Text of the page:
3. The book is heavy into vector calculus, so come with the requisite mathematical background.
4. The author isn't afraid of diving into some serious mathematical machinations. My favorite is the derivation of the plane-wave equation in Chapter 6--it runs on for five pages (in fine detail).
5. The book reads rather dry (yes, I know its a technical book--but it is dry even for a physics text). The only particularly memorable deviation from the classical theory was a description of the method used to search for magnetic monopoles in moon rocks (which was a hot topic in 1972--evidently).

For the modest price, this Dover reprint provides an economical volume for your home technical library. Regard it as a theoretical tome--not a 'how to' book.
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30 of 34 people found the following review helpful
By A Customer
Melvin Schwartz won the Nobel Prize of physics in 1988 by his experiments (with Leon Lederman and Jack Steinberger) on this most elusive of all physical objects, the neutrino. We must be grateful for the fact that he found time to write this precious little book on electrodynamics. It is a gem . I compare it to the very best expositions: Landau-Lifshitz's "Classical Theory of Fields" and the first chapter of the first edition of Heitler's "Quantum Theory of Radiation" .
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19 of 21 people found the following review helpful
5.0 out of 5 stars Buying for my students April 4, 2010
Format:Paperback|Verified Purchase
I took Freshman Physics from Schwartz at Stanford in 1975. I came across these reviews while trying to see if his book was still in print.

Schwartz was the clearest teacher I had in my career - and I had some great ones, Marty Perl, Ted Haensch, Mahiko Suzuki, John Whelan, Brian Pippard and Dave Jackson himself for Quantum Mechanics, all great and Schwartz was better. We figured out about week two that he was basing his freshman class on this book.

Schwartz said later that Steve Jobs audited this Freshman physics class. If so, Jobs did not stand out, we were too fascinated and terrified by Schwartz to notice the Apple founder in our midst.

If you know vector calculus and want to really understand E+M, read this book - there is not a wasted word in it.
I'm buying a 3rd copy to lend out to students.
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7 of 7 people found the following review helpful
5.0 out of 5 stars Exceptionally lucid. September 28, 2006
By Daverz
Format:Paperback|Verified Purchase
This book is somewhat famous for its heuristic derivation of the full Maxwell's equations using Lorentz invariance, but every topic is covered in an exceptionally lucid manner, on a par with Feynman at his best. The book is also a neccessary antidote for the excessive detail and overgeneralization of Jackson.
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12 of 14 people found the following review helpful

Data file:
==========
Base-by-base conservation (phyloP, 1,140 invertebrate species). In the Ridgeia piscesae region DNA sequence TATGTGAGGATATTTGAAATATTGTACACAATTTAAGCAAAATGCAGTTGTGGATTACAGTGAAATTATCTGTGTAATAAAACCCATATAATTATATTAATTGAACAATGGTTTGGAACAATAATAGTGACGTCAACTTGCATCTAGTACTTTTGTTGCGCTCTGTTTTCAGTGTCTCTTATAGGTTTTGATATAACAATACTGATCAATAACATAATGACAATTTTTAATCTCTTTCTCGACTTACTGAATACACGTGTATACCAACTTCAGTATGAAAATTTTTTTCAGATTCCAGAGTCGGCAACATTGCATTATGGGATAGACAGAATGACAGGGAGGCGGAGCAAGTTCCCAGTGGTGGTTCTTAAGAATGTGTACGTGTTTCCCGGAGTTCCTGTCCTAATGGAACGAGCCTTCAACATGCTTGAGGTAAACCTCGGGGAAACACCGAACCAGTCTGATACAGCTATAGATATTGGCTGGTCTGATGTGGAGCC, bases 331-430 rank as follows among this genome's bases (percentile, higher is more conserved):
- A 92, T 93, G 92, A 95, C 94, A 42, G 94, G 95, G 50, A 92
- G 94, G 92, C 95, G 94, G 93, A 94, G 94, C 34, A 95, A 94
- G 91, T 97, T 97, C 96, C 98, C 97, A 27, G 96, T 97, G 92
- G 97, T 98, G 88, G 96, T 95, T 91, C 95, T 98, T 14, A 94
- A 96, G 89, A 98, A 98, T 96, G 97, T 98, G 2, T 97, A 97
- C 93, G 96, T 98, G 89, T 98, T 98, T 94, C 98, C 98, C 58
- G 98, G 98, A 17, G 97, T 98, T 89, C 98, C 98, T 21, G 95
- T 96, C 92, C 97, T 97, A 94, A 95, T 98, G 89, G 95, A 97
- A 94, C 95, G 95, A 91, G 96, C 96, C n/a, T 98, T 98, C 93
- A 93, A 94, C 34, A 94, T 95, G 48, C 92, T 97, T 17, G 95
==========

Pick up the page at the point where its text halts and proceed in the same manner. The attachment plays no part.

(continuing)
5.0 out of 5 stars The theory of Maxwell-Einstein elegantly presented July 28, 1998
By A Customer
A beautiful book to wrap up your electrodynamics.Some time ago I read the lectures by Oppenheimer on Electrodynamics (based on notes taken by the student Bryce DeWitt...). I was fascinated by the perfect logic of the approach, which took full profit of relativistic invariance to shorten and clarify the whole theory. I wonder if the book by Melvin Schwartz took Oppenheimer's text as a model. It has the same elegance and logical structure, yet it is a little more leisurely written, being a textbook.It is, so, closer to perfection.
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Most Recent Customer Reviews
2.0 out of 5 stars Too Mass Materialed
Too much an unthoughtful bin jumbled mass of material dumped into this read to make it into an informative lead to future growth made it returnable.
Published 24 days ago by Jude
5.0 out of 5 stars classic text
This is an very good book, I could not have find an better derivation of Maxwell equations, Lienard-Wiechart potentials, and mostly it enhanced my understanding of partial... Read more
Published 2 months ago by Jesse ren
2.0 out of 5 stars Kindle edition is not good
I bought the kindle edition, and there are numerous errors in the formatting of equations.

'P' and rho are used interchangeably. Read more
Published 3 months ago by Alex J. DeCaria
4.0 out of 5 stars Work to do for Amazon!
The book of Melvin Schwartz is well written and its is very nice that these type of books become available as ebook. Read more
Published 13 months ago by Herman
5.0 out of 5 stars Great
This book is great, came in very good conditions to be used. No screeches, written, highlighting, nice. Read more
Published 13 months ago by gustavo
5.0 out of 5 stars Pedagogically perfect !
A really marvelous book, indispensable for all those considering themselves good and skillful students in natural and/or technological sciences ...
Published 16 months ago by Jewgeni Starikow
5.0 out of 5 stars Very Readable with Relativity!
Professors always told me electromagnetic theory can come from relativity, but pretty much never talked about it. Even the textbooks reference it but do not go into much depth. Read more
Published 17 months ago by Maggie Essington
5.0 out of 5 stars This is one of those older, wonderful Dover books
No one is forcing me or incentivizing me to re-study this topic. But I am happy to work on this material because the author is so skillful. Read more
Published 17 months ago by engineer
5.0 out of 5 stars I especially liked some proofs.
Well, nothing much can be said about such a very brief book. My professor suggested it as a reference, so I bought it. Read more
Published 18 months ago by Ali
5.0 out of 5 stars I like it
Schwart's explanations are nice. I don't get bored reading this, and the theory is put in a very simple and summarized way.
Published 21 months ago by Guillermo